The Gear 2's 1.6-inch 320 x 320-pixel display provided bright, sharp and colorful images. However, to view the screen easily outdoors, we had to pump the brightness all the way up to Outdoor Mode.
Unfortunately, as with the original Galaxy Gear, the Gear 2's screen turns off after a few seconds of inactivity and remains completely dark until you either receive another alert, hit the power button or hold the watch up to your face.
Other smartwatches show their faces at all times. The Pebble and Pebble Steel accomplish this via an e-paper display. The Sony SmartWatch 2 has a color display but goes into gray-scale mode while sleeping.
We found the lack of an always-on face on the Gear 2 extremely annoying. When we wanted to simply see the time, we couldn't just look down at our wrist. Instead, we had to lift the watch up to our face and wait about a second for it to wake up. Not only did that gesture take too much time, but it also forced us to be indiscreet in social situations -- everyone could see we were raising the watch to check the time.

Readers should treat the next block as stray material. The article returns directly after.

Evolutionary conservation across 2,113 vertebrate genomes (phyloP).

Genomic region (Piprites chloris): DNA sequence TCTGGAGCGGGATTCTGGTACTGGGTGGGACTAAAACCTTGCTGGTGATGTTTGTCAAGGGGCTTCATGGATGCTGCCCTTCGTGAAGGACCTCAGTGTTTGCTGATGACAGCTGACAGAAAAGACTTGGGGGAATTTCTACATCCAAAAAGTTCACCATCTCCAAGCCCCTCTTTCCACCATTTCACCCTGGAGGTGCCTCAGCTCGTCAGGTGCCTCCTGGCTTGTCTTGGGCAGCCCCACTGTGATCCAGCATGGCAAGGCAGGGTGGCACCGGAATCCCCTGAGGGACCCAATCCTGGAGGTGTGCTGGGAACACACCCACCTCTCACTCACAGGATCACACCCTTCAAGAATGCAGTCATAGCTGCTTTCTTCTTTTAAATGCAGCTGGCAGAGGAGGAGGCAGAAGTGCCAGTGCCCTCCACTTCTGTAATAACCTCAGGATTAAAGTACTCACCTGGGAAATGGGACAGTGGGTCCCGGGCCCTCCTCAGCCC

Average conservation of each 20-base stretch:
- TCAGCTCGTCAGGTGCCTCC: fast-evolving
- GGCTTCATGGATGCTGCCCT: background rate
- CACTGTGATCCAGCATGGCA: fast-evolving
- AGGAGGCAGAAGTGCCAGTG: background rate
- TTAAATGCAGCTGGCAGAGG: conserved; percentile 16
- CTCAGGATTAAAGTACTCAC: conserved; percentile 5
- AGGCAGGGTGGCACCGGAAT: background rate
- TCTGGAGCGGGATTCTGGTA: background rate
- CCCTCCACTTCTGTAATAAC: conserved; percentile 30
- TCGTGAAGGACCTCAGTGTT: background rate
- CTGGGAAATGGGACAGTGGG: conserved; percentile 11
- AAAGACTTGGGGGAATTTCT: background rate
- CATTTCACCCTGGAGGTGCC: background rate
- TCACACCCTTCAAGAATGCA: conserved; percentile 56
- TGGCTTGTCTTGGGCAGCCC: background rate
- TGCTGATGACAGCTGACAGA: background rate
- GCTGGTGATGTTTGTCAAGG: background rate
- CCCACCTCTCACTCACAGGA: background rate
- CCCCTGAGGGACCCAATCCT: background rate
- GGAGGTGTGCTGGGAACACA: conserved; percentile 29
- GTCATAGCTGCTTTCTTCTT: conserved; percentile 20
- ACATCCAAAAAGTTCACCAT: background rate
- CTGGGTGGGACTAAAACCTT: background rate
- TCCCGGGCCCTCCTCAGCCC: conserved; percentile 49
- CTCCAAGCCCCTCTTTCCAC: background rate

Health Features and Heart Rate
If you're fitness-minded, the Gear 2 has a number of features designed for you. The watch's built-in heart-rate monitor can measure your beats per minute on demand. It took a good 20 to 30 seconds each time to register our heart rate -- slower than most health bands.
The watch has a built-in pedometer that you can use with either the built-in pedometer app or the exercise app, which times one of four types of workouts: running, walking, cycling or hiking. When you're finished, you also get a count of the calories you burned. When we were running with the exercise app on, it rechecked our heart rate several times a minute.
If you're willing to wear the Gear 2 to bed with you, the sleep app can measure how many hours you've dozed, but not the type of sleep you've experienced. There's also a stopwatch app.
The watch's camera captures photos at up to 1920 x 1080 pixels and videos at 1280 x 720p for as long as 15 seconds. However, we wouldn't recommend doing any serious photography with the Gear 2. Images and a video we shot of a busy street were bright and relatively sharp but whitewashed. Low-light pictures were nearly impossible to see. (Check out sample images in our gallery above.)